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Hong Kong and China Top South Africa’s Citrus Exports to Asia
Together, Hong Kong and China import 39% of all South African citrus fruit marketed in Asia. Hong Kong’s share amounts to 26%, while China’s represents 13% of the total Asian imports. According to Justin Chadwick, CEO of South Africa's Citrus Growers Association (CGA), these figures show the importance of the Hong Kong and China markets in his country’s fruit trade.
Other major markets in Asia for South African citruses are Malaysia (26%), Singapore (10%), and Japan (9%), while the rest of the countries account for the remaining 16% of overall imports to this region, according to the results in 2015. This data was announced by the South Hemisphere Association of Fresh Fruit Exporters (SHAFFE) and provided to mass media through the latest CGA newsletter.
In 2015, South Africa’s citrus exports to Asia amounted to almost 360,000 tons, representing 12.5% of the country’s total citrus sales abroad. In the period from 2010 to 2015, the export volumes grew by over 38%. The peak of exporting activity was observed in 2014, when nearly 400,000 tons of fruit were delivered to Asian markets. Such a sharp growth can be explained by a significant increase in fruit supply – in 2014, South Africa’s citrus production hit its all-time high. In addition, that year the EU introduced restrictions on imports of South African fruit, resulting in some shipments en route to Europe being diverted to other destinations, including those in Asia.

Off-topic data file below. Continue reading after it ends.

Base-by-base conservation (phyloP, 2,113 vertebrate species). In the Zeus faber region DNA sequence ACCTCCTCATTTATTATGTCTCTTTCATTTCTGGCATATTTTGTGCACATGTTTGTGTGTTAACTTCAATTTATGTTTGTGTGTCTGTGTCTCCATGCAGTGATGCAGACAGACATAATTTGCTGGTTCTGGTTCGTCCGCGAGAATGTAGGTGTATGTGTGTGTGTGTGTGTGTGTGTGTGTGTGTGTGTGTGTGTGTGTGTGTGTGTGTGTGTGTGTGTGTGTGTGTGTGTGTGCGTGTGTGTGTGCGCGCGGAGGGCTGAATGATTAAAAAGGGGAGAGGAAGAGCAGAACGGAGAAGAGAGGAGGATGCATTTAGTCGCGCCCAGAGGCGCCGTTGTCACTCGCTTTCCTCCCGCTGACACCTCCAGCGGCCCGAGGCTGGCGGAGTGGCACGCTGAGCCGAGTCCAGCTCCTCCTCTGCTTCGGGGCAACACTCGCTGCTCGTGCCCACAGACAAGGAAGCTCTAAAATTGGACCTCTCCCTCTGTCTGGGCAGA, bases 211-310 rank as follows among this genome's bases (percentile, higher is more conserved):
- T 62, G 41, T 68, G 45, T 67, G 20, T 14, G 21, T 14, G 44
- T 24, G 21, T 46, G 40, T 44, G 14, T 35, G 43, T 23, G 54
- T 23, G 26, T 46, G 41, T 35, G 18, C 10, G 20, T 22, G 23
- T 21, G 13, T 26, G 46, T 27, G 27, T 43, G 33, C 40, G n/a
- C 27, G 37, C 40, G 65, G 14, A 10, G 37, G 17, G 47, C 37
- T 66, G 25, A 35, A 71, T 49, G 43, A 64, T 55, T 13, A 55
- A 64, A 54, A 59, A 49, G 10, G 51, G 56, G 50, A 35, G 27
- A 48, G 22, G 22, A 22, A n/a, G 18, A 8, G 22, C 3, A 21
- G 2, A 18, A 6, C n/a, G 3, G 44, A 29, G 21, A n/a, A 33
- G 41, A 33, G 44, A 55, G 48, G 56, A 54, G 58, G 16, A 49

Among all the Asian countries, China is the only one that has shown consistently steady growth in the import of South African citruses, without any “ups and downs”. In the last five years, the import volumes increased almost five times, from less than 10,000 tons in 2010 to 47,000 tons in 2015. This figure indicates the high appreciation for South African citruses among Chinese consumers, as well as the effective mechanisms in China–South Africa trade.
To define further steps for developing the citrus trade between the two countries, a South African fruit delegation visited China in September this year. The delegation held a number of important talks with local agricultural authorities in Beijing. One of the issues on the agenda was CGA’s request to allow break bulk reefer vessels as an alternative to containers during transportation. For South Africa, a country where fruit production is seasonal, it is crucial to provide quick delivery of large volumes during peak times. The advantages of reefer vessels in this regard can hardly be argued. After the CGA submits the documents, which contain more technical details on the requested substitution, the final decision will be made, supposedly before the start of the next citrus season in May 2017. Co-loading shipments to China, Japan, and South Korea may also become possible.
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